Ballet fans, rejoice: Movie technology has come to your rescue. At the very least, it can help salve a recent wound. You know the one I’m talking about — the history-making news that hit many of us so hard, the recent announcement by Moscow’s Bolshoi Ballet that it has hired David Hallberg, star of American Ballet Theatre, as its first foreign principal dancer. When we got over the shock, stateside enthusiasts of the leggy, boyishly blond Hallberg — one of ballet’s reigning charmers — prepared for withdrawal.
But all is not lost! Hallberg’s poetic skills may be breaking hearts half a world away, but you can still watch him live, even larger than life. Through the miracle of satellites and pixels, ticketholders can see his Nov. 20 performance in the Bolshoi’s “The Sleeping Beauty” in real time on a big screen at the AFI Silver Theatre in Silver Spring. (Live in Moscow means 11 a.m. here. But you can bring your coffee into the theater.)
(Bausova/Courtesy of Bolshoi Ballet) - Image from the movie ‘The Sleeping Beauty’ performed by the Bolshoi Ballet, which is being presented as part of the AFI Silver Theatre and Cultural Center's ‘Ballet In Cinema’ series.
That “Sleeping Beauty” is part of the AFI’s inaugural “Ballet in Cinema” series, which it rolls out starting Sunday. The theater’s “Opera in Cinema” series got started this month. Among the ballets will be live Bolshoi performances of “Esmeralda,” based on the Victor Hugo story of gypsies, softhearted police and an unholy deacon, and, in addition to the Russian version, a Royal Ballet production of “The Sleeping Beauty.” Each ballet will be screened live, followed a few days later by one or more “encore” installments of the same show. The week before Christmas, there will also be five showings of the Bolshoi’s “Nutcracker.”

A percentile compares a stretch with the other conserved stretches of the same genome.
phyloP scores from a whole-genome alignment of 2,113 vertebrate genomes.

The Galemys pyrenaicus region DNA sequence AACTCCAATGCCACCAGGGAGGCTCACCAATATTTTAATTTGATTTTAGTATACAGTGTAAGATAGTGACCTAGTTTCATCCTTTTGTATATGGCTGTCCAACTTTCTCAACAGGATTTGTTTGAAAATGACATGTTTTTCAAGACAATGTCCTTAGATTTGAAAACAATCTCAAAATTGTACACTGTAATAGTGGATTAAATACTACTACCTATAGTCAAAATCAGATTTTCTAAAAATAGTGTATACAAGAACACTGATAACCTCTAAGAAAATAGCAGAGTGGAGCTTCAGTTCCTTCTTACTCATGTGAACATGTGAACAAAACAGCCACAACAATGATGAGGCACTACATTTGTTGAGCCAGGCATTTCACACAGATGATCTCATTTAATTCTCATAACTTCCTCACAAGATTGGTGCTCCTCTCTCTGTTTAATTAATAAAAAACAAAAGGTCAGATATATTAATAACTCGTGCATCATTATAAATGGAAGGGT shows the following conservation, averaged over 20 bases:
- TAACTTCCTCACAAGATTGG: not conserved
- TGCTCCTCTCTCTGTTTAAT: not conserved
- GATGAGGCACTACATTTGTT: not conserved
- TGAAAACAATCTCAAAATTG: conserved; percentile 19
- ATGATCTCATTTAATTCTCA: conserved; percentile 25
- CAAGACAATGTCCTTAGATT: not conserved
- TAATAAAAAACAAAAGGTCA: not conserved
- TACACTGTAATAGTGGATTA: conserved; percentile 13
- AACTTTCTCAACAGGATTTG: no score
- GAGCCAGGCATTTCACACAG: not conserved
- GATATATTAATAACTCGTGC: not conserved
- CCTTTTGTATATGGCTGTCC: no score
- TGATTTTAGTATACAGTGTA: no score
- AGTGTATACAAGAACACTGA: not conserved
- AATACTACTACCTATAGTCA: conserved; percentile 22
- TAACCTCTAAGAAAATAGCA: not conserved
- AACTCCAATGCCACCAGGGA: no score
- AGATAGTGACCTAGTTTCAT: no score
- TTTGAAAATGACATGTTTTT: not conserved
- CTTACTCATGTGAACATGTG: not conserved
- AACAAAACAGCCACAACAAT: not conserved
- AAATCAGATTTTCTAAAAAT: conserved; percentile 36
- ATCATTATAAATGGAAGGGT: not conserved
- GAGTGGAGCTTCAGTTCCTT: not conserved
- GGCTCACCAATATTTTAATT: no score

As you’d expect from these two world-class companies, the casting is top-notch: The dark beauty Maria Alexandrova, known for her thrilling jump, takes on the title role in “Esmeralda.” (Washington audiences may recall her ebullient flirtations in various “Don Quixotes” at the Kennedy Center and Wolf Trap.) In “The Sleeping Beauty,” Hallberg will pair up with Svetlana Zakharova, a showboat of great charm and warmth. Leading English-born ballerina Lauren Cuthbertson helms the Royal Ballet’s “Sleeping Beauty,” in the production the company brought to the Kennedy Center in 2006. Headlining the Bolshoi’s “Nutcracker” are the delicate classicist Nina Kaptsova as Marie and Artem Ovcharenko as the Nutcracker Prince.
The opera series began with “Adriana Lecouvreur” from the Royal Opera House; next month viewers can see its “Tosca” with Angela Gheorghiu and in December, La Scala’s “Don Giovanni” with Anna Netrebko.
Live broadcasts of opera have not been uncommon — the Metropolitan Opera has been beaming its “Live in HD” series to cinemas for the past six years. But why has it taken so long to get ballet — not a Hollywood copy, but the real thing — in the movie theater? Mostly, it’s economics. Before digital projections, it was prohibitively expensive to film a ballet and ship 35mm prints to moviehouses for only one or two showings. The costs couldn’t be recouped without the mass audiences that mainstream movies draw.